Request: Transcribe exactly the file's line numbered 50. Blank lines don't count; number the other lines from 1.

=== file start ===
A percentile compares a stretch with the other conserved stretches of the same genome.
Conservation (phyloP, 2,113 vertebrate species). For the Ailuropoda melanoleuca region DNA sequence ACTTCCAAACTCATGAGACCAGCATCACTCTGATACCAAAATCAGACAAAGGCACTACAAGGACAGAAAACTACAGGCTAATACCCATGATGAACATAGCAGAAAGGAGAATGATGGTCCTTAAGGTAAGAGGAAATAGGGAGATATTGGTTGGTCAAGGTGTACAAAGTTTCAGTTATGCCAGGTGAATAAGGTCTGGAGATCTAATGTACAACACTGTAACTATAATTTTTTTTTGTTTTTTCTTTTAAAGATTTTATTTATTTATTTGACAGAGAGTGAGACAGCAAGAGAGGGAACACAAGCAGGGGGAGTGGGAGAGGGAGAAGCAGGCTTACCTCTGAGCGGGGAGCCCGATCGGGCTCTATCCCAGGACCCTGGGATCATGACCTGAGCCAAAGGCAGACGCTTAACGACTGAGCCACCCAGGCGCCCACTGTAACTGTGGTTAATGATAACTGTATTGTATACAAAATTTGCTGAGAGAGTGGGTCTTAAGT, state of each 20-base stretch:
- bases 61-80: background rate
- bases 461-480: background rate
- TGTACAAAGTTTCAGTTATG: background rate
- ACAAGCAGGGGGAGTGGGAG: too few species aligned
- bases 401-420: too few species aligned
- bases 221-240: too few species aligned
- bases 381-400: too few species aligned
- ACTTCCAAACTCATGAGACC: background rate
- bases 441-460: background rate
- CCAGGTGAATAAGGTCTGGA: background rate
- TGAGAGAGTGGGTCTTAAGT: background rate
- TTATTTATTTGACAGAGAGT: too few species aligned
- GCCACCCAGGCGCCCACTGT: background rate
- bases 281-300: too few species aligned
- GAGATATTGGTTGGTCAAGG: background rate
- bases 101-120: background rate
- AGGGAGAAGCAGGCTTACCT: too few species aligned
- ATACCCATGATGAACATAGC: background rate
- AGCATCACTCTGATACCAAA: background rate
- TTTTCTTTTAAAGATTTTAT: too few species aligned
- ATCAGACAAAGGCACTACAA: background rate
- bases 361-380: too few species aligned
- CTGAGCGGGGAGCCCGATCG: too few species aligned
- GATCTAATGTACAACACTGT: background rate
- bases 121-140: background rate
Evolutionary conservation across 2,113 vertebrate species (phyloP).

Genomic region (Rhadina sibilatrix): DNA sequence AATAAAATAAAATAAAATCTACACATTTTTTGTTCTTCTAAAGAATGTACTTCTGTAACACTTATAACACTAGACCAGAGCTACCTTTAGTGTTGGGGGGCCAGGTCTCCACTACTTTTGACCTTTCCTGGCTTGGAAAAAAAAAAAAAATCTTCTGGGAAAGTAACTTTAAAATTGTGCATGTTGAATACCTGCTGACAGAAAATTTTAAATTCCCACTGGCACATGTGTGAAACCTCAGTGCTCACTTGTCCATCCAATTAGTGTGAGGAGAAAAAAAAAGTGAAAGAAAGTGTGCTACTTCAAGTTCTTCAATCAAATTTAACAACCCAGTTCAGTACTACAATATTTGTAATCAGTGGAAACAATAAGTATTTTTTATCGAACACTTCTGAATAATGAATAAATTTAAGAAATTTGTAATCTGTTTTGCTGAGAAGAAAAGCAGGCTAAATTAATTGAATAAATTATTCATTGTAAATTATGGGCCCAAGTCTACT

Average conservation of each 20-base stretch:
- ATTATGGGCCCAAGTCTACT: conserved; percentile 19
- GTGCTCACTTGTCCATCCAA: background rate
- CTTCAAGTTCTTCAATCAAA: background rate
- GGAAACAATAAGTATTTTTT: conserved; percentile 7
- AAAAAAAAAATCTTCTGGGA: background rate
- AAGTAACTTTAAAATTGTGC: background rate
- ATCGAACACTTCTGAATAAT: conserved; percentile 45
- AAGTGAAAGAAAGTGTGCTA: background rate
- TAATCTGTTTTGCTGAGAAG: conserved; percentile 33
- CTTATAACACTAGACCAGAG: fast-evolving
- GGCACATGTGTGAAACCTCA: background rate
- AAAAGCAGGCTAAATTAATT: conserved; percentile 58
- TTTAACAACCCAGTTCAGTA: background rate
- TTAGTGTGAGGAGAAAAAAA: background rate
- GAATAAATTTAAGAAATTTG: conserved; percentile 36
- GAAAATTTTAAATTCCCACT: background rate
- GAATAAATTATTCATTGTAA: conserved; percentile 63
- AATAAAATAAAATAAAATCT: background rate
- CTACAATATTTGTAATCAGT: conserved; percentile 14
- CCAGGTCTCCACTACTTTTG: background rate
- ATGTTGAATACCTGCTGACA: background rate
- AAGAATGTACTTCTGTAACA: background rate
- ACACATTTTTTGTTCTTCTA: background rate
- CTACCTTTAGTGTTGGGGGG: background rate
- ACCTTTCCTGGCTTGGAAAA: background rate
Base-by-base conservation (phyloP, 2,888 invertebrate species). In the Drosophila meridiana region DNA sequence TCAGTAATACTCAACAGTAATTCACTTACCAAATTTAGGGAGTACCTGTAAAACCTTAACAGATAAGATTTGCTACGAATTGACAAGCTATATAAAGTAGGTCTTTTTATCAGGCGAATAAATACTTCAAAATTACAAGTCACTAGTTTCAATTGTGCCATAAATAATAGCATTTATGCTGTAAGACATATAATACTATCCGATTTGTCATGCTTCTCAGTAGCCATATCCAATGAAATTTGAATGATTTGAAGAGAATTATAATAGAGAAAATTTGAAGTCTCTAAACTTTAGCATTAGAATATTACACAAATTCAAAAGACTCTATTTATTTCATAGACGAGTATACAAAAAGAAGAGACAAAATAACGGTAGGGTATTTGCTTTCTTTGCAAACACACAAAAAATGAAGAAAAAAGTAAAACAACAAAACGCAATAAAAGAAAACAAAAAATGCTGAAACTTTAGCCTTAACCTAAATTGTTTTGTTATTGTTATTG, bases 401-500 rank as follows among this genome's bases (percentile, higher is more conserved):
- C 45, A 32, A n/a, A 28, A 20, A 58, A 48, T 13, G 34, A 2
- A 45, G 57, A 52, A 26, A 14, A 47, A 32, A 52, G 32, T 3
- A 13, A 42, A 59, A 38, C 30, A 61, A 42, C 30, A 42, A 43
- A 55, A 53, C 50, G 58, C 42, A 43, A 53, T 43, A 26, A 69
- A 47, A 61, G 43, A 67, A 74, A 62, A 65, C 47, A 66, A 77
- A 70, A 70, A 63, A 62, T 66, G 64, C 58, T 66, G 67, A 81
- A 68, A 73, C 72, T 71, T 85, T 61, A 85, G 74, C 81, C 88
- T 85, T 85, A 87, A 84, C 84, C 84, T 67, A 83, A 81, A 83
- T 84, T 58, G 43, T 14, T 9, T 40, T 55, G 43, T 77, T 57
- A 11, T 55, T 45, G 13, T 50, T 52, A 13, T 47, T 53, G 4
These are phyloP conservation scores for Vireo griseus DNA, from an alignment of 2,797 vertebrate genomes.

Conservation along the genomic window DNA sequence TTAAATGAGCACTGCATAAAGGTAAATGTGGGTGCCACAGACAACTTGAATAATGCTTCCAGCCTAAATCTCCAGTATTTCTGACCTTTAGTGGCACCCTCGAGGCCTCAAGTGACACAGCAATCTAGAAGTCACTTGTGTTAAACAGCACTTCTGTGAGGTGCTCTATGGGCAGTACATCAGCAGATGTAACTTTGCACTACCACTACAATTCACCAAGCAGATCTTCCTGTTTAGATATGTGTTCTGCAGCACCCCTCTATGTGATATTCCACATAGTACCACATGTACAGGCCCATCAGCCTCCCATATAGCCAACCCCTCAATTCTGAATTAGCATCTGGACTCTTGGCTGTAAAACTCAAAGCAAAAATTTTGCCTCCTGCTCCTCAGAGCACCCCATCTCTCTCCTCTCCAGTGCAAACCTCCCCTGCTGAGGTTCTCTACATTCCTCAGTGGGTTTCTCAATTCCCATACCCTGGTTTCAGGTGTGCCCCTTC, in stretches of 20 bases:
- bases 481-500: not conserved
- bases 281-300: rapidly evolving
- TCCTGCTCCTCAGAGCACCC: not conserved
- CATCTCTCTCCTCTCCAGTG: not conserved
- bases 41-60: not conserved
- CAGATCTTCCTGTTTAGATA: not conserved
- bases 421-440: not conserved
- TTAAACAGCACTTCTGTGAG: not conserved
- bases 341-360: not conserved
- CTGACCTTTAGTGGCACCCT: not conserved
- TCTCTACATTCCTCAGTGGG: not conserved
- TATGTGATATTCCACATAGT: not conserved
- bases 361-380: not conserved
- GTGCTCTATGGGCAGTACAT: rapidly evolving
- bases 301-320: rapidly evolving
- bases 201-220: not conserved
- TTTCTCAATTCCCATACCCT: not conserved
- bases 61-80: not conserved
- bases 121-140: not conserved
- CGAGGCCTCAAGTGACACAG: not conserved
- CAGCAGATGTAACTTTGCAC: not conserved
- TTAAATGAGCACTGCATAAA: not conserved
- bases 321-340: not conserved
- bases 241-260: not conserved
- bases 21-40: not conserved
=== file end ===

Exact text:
- CCAGGTCTCCACTACTTTTG: background rate